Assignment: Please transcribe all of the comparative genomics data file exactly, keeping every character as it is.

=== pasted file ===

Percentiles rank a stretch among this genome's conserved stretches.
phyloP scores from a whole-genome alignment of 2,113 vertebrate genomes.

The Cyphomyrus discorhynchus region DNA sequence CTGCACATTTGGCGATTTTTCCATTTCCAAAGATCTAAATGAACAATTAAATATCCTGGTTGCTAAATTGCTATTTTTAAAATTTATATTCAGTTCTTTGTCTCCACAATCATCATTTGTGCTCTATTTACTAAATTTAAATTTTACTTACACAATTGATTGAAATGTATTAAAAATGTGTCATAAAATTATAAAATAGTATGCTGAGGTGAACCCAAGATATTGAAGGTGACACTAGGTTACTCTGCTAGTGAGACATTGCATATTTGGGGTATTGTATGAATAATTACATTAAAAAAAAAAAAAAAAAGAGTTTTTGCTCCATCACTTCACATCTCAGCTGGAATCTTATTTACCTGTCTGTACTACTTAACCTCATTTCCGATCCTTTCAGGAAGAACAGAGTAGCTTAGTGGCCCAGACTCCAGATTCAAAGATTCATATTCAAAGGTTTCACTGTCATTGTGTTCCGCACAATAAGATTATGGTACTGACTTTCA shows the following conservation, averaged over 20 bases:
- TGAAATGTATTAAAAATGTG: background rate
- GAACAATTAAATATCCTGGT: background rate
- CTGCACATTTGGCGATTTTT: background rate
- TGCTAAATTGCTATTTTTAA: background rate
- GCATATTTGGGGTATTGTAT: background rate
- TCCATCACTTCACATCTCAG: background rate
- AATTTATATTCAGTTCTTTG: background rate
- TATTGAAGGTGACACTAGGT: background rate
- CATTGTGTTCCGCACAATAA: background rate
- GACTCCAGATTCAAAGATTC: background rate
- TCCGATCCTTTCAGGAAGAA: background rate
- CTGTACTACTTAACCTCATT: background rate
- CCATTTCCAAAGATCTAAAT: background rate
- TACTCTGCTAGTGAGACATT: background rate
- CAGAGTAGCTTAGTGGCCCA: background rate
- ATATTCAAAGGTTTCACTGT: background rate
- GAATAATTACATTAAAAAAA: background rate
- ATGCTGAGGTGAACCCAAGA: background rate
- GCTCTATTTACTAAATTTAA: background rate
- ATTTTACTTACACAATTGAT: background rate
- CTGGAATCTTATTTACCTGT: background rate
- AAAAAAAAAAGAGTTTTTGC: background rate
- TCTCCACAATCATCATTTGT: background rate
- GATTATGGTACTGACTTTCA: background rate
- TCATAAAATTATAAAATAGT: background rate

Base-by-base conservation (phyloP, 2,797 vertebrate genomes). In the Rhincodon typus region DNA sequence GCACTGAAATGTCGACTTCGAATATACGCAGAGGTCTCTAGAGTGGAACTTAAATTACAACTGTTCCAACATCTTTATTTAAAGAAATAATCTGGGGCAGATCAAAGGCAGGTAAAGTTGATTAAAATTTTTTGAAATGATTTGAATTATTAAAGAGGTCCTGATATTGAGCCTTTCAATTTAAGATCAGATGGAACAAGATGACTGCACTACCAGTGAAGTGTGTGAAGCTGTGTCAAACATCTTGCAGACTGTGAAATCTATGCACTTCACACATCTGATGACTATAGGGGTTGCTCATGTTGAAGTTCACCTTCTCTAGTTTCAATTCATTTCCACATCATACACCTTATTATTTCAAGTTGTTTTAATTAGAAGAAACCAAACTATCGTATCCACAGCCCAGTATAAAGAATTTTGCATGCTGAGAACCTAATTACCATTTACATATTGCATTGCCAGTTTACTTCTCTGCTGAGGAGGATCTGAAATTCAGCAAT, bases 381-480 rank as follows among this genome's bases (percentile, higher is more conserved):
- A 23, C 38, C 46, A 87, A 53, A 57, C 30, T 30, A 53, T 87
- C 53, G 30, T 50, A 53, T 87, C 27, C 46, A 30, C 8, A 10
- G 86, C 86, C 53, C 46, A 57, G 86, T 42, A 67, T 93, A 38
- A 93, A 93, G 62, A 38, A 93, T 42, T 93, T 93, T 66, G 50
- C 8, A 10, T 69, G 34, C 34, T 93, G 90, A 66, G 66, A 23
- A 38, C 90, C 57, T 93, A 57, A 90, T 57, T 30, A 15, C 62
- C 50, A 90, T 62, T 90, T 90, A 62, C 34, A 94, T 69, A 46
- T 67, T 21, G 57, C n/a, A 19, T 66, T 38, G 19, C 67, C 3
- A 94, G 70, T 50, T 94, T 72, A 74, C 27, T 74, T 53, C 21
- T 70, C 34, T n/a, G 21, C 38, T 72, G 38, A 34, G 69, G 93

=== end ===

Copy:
Percentiles rank a stretch among this genome's conserved stretches.
phyloP scores from a whole-genome alignment of 2,113 vertebrate genomes.

The Cyphomyrus discorhynchus region DNA sequence CTGCACATTTGGCGATTTTTCCATTTCCAAAGATCTAAATGAACAATTAAATATCCTGGTTGCTAAATTGCTATTTTTAAAATTTATATTCAGTTCTTTGTCTCCACAATCATCATTTGTGCTCTATTTACTAAATTTAAATTTTACTTACACAATTGATTGAAATGTATTAAAAATGTGTCATAAAATTATAAAATAGTATGCTGAGGTGAACCCAAGATATTGAAGGTGACACTAGGTTACTCTGCTAGTGAGACATTGCATATTTGGGGTATTGTATGAATAATTACATTAAAAAAAAAAAAAAAAAGAGTTTTTGCTCCATCACTTCACATCTCAGCTGGAATCTTATTTACCTGTCTGTACTACTTAACCTCATTTCCGATCCTTTCAGGAAGAACAGAGTAGCTTAGTGGCCCAGACTCCAGATTCAAAGATTCATATTCAAAGGTTTCACTGTCATTGTGTTCCGCACAATAAGATTATGGTACTGACTTTCA shows the following conservation, averaged over 20 bases:
- TGAAATGTATTAAAAATGTG: background rate
- GAACAATTAAATATCCTGGT: background rate
- CTGCACATTTGGCGATTTTT: background rate
- TGCTAAATTGCTATTTTTAA: background rate
- GCATATTTGGGGTATTGTAT: background rate
- TCCATCACTTCACATCTCAG: background rate
- AATTTATATTCAGTTCTTTG: background rate
- TATTGAAGGTGACACTAGGT: background rate
- CATTGTGTTCCGCACAATAA: background rate
- GACTCCAGATTCAAAGATTC: background rate
- TCCGATCCTTTCAGGAAGAA: background rate
- CTGTACTACTTAACCTCATT: background rate
- CCATTTCCAAAGATCTAAAT: background rate
- TACTCTGCTAGTGAGACATT: background rate
- CAGAGTAGCTTAGTGGCCCA: background rate
- ATATTCAAAGGTTTCACTGT: background rate
- GAATAATTACATTAAAAAAA: background rate
- ATGCTGAGGTGAACCCAAGA: background rate
- GCTCTATTTACTAAATTTAA: background rate
- ATTTTACTTACACAATTGAT: background rate
- CTGGAATCTTATTTACCTGT: background rate
- AAAAAAAAAAGAGTTTTTGC: background rate
- TCTCCACAATCATCATTTGT: background rate
- GATTATGGTACTGACTTTCA: background rate
- TCATAAAATTATAAAATAGT: background rate

Base-by-base conservation (phyloP, 2,797 vertebrate genomes). In the Rhincodon typus region DNA sequence GCACTGAAATGTCGACTTCGAATATACGCAGAGGTCTCTAGAGTGGAACTTAAATTACAACTGTTCCAACATCTTTATTTAAAGAAATAATCTGGGGCAGATCAAAGGCAGGTAAAGTTGATTAAAATTTTTTGAAATGATTTGAATTATTAAAGAGGTCCTGATATTGAGCCTTTCAATTTAAGATCAGATGGAACAAGATGACTGCACTACCAGTGAAGTGTGTGAAGCTGTGTCAAACATCTTGCAGACTGTGAAATCTATGCACTTCACACATCTGATGACTATAGGGGTTGCTCATGTTGAAGTTCACCTTCTCTAGTTTCAATTCATTTCCACATCATACACCTTATTATTTCAAGTTGTTTTAATTAGAAGAAACCAAACTATCGTATCCACAGCCCAGTATAAAGAATTTTGCATGCTGAGAACCTAATTACCATTTACATATTGCATTGCCAGTTTACTTCTCTGCTGAGGAGGATCTGAAATTCAGCAAT, bases 381-480 rank as follows among this genome's bases (percentile, higher is more conserved):
- A 23, C 38, C 46, A 87, A 53, A 57, C 30, T 30, A 53, T 87
- C 53, G 30, T 50, A 53, T 87, C 27, C 46, A 30, C 8, A 10
- G 86, C 86, C 53, C 46, A 57, G 86, T 42, A 67, T 93, A 38
- A 93, A 93, G 62, A 38, A 93, T 42, T 93, T 93, T 66, G 50
- C 8, A 10, T 69, G 34, C 34, T 93, G 90, A 66, G 66, A 23
- A 38, C 90, C 57, T 93, A 57, A 90, T 57, T 30, A 15, C 62
- C 50, A 90, T 62, T 90, T 90, A 62, C 34, A 94, T 69, A 46
- T 67, T 21, G 57, C n/a, A 19, T 66, T 38, G 19, C 67, C 3
- A 94, G 70, T 50, T 94, T 72, A 74, C 27, T 74, T 53, C 21
- T 70, C 34, T n/a, G 21, C 38, T 72, G 38, A 34, G 69, G 93